In June 2012, the Rio+ 20 United Nations Conference on Sustainable Development will assemble in Rio de Janerio, Brazil. As a 20-year follow-up to the UN Conference on Environment and Development, the conference seeks to accomplish two main objectives: to create green economies by promoting sustainable business developments that alleviate poverty in all communities, and to establish an applicable structure, or framework, for sustainable development.
Indigenous Peoples are a major part of this conference and offer critical voices to the earth’s sustainability. Our participation in the dialogue contributes profound understanding about place-based wisdom, and of the sacred interconnectedness of people, their cultures, and environments. We bring traditional knowledge about science to the dialogue that has long understood the special relationship to the earth and our responsibilities to maintain it. We understand climate change, have been able to adapt to it for centuries, and have voiced urgent concern about the impact on climate resulting from development, resource mining, and globalization.
Indigenous Peoples seek to be heard and their rights to land and culture addressed as part of the outcomes of these major conferences. In this upcoming process, it is imperative that governments, scientists, and all who have an investment in this dialogue and decision-making honor the UN Declaration on the Rights of Indigenous Peoples. Everyone must be involved implementating all manner of human rights from authority over our Indigenous lands to language acquisition to the cultural, social, and economic well being of Indigenous Peoples.
Cultural Survival’s partnerships and advocacy with Indigenous communities has been consistently focused in these areas and more. In this issue of Cultural Survival Quarterly, the deep relationship between Indigenous Peoples and their land and environment is highlighted through traditional and contemporary daily activities that create lifeways or highly integrated daily practices connected to land, culture, and spirit. This relationship and the ensuing expanse of Indigenous knowledge are evident in Peru, where Quechua farmers are cataloguing nearly 1,500 varieties of their native food source: the potato. In Guatemala self-representation through the art of filmmaking is a strategy for Mayan communities to renarrate their own experiences and histories, and in the process, record their cultural knowledge and wisdom. In Costa Rica, on the Talamanca Indigenous Reserve, the Bribri have developed Indigenous-guided ecotourism that sustains cultural education and economic self-determination; and, in Mexico, Wixárika art continues to be a form of spiritual and cultural practice at the same time contributing to the livelihoods of Indigenous artisans.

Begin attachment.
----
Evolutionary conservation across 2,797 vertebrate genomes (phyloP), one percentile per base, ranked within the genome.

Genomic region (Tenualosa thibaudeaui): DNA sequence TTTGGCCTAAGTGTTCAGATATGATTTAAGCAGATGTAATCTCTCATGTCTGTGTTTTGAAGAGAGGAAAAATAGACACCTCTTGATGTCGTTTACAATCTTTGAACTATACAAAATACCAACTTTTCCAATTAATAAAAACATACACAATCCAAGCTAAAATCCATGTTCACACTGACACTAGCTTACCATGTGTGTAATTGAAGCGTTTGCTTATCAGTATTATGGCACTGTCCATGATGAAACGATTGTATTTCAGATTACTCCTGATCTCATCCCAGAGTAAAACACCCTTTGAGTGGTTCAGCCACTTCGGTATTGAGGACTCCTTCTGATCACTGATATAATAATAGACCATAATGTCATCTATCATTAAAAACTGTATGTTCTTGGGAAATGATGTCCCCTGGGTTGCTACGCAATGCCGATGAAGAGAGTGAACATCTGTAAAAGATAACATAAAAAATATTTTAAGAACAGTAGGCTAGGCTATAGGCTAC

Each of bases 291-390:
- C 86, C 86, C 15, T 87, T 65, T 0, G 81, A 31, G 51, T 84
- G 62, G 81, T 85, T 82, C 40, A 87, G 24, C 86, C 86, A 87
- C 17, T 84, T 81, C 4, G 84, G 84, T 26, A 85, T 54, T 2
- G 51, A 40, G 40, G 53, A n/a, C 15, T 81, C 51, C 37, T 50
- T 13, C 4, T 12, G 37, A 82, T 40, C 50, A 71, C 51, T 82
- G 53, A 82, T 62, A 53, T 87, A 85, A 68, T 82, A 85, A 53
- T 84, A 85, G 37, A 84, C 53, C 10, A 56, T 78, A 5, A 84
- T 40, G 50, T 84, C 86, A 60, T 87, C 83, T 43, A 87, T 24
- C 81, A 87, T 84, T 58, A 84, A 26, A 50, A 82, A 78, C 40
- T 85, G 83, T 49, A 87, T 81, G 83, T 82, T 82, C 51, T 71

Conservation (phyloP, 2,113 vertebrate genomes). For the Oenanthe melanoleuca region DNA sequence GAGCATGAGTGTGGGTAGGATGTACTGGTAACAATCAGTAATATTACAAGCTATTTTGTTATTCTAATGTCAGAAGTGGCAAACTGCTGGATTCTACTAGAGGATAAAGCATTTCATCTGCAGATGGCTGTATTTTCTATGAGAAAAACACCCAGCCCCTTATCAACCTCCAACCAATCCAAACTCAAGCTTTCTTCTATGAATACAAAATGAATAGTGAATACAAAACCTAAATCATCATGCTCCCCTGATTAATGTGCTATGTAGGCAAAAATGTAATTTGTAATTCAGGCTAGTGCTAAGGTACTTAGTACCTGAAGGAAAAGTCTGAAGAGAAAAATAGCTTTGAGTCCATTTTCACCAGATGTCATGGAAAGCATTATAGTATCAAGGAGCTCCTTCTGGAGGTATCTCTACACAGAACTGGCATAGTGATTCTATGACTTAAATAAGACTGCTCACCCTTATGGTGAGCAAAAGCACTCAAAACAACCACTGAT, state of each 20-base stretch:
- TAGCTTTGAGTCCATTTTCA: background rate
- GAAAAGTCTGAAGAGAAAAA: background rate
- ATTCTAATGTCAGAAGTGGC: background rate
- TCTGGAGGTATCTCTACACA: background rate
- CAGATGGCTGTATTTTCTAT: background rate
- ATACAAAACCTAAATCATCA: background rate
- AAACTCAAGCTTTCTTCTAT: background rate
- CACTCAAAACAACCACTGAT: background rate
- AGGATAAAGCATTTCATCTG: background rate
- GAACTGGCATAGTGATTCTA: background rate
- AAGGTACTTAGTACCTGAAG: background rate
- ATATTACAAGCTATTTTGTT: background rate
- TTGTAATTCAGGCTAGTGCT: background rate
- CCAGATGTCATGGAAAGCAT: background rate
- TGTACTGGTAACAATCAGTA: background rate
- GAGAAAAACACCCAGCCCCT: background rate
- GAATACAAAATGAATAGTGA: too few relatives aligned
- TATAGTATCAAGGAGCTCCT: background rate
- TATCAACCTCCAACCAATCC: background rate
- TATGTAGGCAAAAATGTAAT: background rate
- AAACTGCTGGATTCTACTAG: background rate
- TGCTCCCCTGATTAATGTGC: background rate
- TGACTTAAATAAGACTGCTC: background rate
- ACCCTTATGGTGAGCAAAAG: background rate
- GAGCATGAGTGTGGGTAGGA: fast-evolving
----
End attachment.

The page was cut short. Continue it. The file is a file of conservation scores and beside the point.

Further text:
While all of this attests to cultural continuity of Indigenous communities around the world, there are still enormously complex issues that need to be addressed. A worldwide, unsustainable development paradigm has severely impacted Indigenous Peoples’ food systems, economic livelihoods, social, cultural, and spiritual ways of life that are intricately related to healthy and diverse ecosystems. The rapid pace of climate change and its impact on ecosystems poses perhaps the greatest threat to Indigenous Peoples to maintain their cultures. Our work is to assure that the voices of Indigenous Peoples are heard and that their right to their lands, languages, and cultures is at the center of this discussion.
The true measure of the Rio+20’s success will be when Indigenous Peoples around the world live in a world where their cultures, spiritual traditions, and rights, are respected and honored. We will rejoice when our rights of self-determination such as free, prior and informed consent are fully implemented and experienced. Only when human rights are taken seriously and acted upon deliberately will there be a collective feeling of genuine accomplishment that we all benefit from. The challenges that Indigenous Peoples face are not insular; they affect every person on the planet. The outcomes of sustainable communities can be myriad, progressive, and truly breathtaking to behold. It will take many villages to create this life-giving future; it will take the commitment of all people.
Suzanne Benally, Executive Director
(Navajo and Santa Clara Tewa)